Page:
By John Hernandez
Julie Formo, kindergarten teacher at the Mammoth STEM School, was named Teacher of the Year at the Southern Arizona Region Science and Engineering Fair (SARSEF). The Teacher of the Year award is given to the instructor that has done the most to integrate science, math and engineering into their class curricula.
“It is a great honor to receive the award” Formo said. “I was so excited when I found out.”
The SARSEF Fair was held on Mar. 11 to 16 in Tucson, where over 200 schools participated. This is the second year in a row that Mammoth Elementary STEM School has garnered the Teacher of the Year award, as Laura Faulkenberry was the recipient last year. In the past two years, 18 students from the STEM school have won awards for their projects, and they are only going into second grade next year.
Formo grew up in Aravaipa and graduated from Ray High School, and she is proud to be a Bearcat. She was a good athlete in high school and had athletic scholarship opportunities after graduating.
Her life path changed and she got married and raised a family. After her kids were older, she decided to go back to school. “I didn’t get on a computer until I was forty,” she said.
Formo attended Central Arizona College at the Aravaipa Campus where she graduated and also got her degree from Northern Arizona University. She is an alumna of Phi Theta Kappa, which keeps her in contact with Maren Wilson, one of her former professors and the Phi Theta Kappa advisor at CAC.
“Julie has really stimulated a lot of interest in science in Mammoth,” Wilson said. “She’s planting a lot of good seeds.”
Formo gave a lot of credit for her success to her instructors at CAC. Flint Anderson told her to stay in the area and give back to the community. She said that Linda Leigh and Nicholas Yensen taught her a lot.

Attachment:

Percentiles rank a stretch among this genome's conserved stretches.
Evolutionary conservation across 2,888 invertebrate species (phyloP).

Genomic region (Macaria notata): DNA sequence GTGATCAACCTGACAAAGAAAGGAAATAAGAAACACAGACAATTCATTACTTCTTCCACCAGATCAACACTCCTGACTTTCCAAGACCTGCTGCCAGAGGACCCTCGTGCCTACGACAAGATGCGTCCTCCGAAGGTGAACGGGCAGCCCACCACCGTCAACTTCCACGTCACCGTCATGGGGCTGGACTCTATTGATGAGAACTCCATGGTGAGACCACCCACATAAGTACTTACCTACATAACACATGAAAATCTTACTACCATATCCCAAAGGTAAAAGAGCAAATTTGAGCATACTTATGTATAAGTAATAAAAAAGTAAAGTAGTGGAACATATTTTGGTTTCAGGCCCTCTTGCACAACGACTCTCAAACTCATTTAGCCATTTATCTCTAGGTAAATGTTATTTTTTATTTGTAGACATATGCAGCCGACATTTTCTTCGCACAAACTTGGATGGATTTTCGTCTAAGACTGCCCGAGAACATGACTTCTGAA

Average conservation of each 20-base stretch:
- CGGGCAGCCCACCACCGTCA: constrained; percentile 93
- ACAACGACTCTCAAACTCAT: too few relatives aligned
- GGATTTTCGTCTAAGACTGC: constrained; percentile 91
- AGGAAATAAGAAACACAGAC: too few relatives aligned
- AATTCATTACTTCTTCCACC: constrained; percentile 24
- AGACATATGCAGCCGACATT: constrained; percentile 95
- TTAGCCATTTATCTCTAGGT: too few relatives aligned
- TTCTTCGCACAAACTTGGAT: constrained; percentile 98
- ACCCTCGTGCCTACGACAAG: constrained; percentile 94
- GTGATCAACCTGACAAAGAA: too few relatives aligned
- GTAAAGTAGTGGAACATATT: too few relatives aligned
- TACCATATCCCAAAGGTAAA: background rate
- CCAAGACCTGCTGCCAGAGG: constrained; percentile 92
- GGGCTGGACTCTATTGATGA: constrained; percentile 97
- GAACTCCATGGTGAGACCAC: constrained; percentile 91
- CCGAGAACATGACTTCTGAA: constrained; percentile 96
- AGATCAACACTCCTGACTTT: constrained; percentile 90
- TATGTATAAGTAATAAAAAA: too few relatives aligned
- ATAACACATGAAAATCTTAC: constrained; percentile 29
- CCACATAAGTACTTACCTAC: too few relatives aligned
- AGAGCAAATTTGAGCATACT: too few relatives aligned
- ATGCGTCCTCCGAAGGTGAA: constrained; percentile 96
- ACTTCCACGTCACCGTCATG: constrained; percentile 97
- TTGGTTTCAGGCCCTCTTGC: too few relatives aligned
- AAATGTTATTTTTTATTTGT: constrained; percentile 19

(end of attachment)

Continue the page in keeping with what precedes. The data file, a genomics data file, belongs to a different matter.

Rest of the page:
Her math mentors were the Cardells, Doug and Shay. She worked as Shay Cardell’s work study, who had the Learning Community at the college where all the instruction was project oriented.
“I had the best teachers. They imparted all their knowledge into us,” Formo said. “I learned STEM (Science, Technology, Engineering and Math) at the college level. It made teaching STEM at the kindergarten level easy.”
Formo’s first teaching job was in Tucson at a charter school. She chose the school because all the students had computers at their desk. She got tired of the commute and when she saw online there was an opening in Mammoth for a kindergarten teacher, she applied for the job, where she was hired that same day.
She has been teaching for the Mammoth-San Manuel School District for six years, two years as a STEM teacher. She has also taught the past four years at Central Arizona College’s “College for Kids” program.
“I am a teacher at heart” she said. “I love teaching kindergarten and first grade. I can teach them to think. I can teach all the fundamentals that they can build on. Our School is doing well. The kids try so hard and give it their all.”
Formo and Faulkenberry, along with four of their students, attended a dinner at the TEP building. The kids were chosen by drawing their names from a hat. Julie took Mia Gutierrez and Johnny Smallhouse, Laura took McKenzie Yubeta and Jose Cervantes. The kids had to present the project and answer questions from the sponsors and scientists. Julie then received the Teacher of the Year award.